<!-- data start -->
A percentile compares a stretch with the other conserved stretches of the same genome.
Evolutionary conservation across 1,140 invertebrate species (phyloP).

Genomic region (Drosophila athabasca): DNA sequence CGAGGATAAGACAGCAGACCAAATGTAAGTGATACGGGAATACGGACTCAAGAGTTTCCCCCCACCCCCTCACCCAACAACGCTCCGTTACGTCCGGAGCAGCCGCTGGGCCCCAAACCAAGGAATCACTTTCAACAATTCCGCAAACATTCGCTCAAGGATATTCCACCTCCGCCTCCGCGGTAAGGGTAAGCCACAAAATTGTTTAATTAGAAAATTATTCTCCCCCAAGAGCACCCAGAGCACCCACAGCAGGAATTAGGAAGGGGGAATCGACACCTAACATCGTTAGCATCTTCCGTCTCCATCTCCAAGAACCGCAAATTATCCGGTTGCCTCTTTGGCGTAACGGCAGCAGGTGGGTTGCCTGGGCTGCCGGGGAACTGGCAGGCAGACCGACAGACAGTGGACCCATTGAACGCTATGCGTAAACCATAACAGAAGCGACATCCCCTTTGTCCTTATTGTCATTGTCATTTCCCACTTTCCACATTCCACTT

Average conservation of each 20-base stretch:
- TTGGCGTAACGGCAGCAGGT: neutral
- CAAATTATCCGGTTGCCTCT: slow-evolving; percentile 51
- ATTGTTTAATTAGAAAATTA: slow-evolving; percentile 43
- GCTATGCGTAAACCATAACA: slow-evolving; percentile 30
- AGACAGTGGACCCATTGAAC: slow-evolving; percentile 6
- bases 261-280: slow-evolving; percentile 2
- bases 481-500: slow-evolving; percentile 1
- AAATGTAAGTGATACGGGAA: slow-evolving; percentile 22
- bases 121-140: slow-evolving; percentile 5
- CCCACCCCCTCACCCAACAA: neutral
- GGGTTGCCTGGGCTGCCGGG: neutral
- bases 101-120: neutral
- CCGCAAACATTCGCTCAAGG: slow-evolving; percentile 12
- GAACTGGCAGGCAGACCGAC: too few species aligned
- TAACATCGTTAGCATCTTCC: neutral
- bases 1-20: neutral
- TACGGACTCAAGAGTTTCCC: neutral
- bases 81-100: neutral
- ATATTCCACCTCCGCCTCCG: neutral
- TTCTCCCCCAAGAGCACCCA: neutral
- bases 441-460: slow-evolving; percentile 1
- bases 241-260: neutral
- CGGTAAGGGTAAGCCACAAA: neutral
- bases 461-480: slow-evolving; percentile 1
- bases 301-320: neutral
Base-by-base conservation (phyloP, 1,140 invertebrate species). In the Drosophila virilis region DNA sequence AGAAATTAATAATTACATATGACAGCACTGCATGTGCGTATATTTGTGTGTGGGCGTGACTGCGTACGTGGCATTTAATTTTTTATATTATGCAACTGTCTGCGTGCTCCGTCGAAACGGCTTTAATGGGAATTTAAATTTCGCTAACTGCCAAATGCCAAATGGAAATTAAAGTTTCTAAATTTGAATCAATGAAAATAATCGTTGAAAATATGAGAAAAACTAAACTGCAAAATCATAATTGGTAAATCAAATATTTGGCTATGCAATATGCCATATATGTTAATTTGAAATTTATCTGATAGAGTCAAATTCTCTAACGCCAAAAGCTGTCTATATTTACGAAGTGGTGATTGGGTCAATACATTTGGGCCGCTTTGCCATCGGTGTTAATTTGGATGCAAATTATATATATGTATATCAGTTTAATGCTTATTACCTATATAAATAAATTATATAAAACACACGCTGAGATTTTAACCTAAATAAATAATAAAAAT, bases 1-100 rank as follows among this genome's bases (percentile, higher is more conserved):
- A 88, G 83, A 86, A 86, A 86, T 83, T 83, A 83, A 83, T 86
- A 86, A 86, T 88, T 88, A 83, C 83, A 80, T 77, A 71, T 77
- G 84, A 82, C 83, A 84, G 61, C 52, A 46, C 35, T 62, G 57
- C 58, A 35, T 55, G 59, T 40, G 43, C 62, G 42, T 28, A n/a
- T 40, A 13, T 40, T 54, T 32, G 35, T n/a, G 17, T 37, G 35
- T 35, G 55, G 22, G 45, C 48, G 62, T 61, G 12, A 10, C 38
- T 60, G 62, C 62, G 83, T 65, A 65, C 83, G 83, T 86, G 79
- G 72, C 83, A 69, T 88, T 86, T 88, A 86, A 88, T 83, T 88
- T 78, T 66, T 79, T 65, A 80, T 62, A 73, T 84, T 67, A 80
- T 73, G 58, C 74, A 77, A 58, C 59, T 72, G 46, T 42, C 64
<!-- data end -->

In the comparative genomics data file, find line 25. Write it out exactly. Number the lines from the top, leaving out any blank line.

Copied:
- bases 441-460: slow-evolving; percentile 1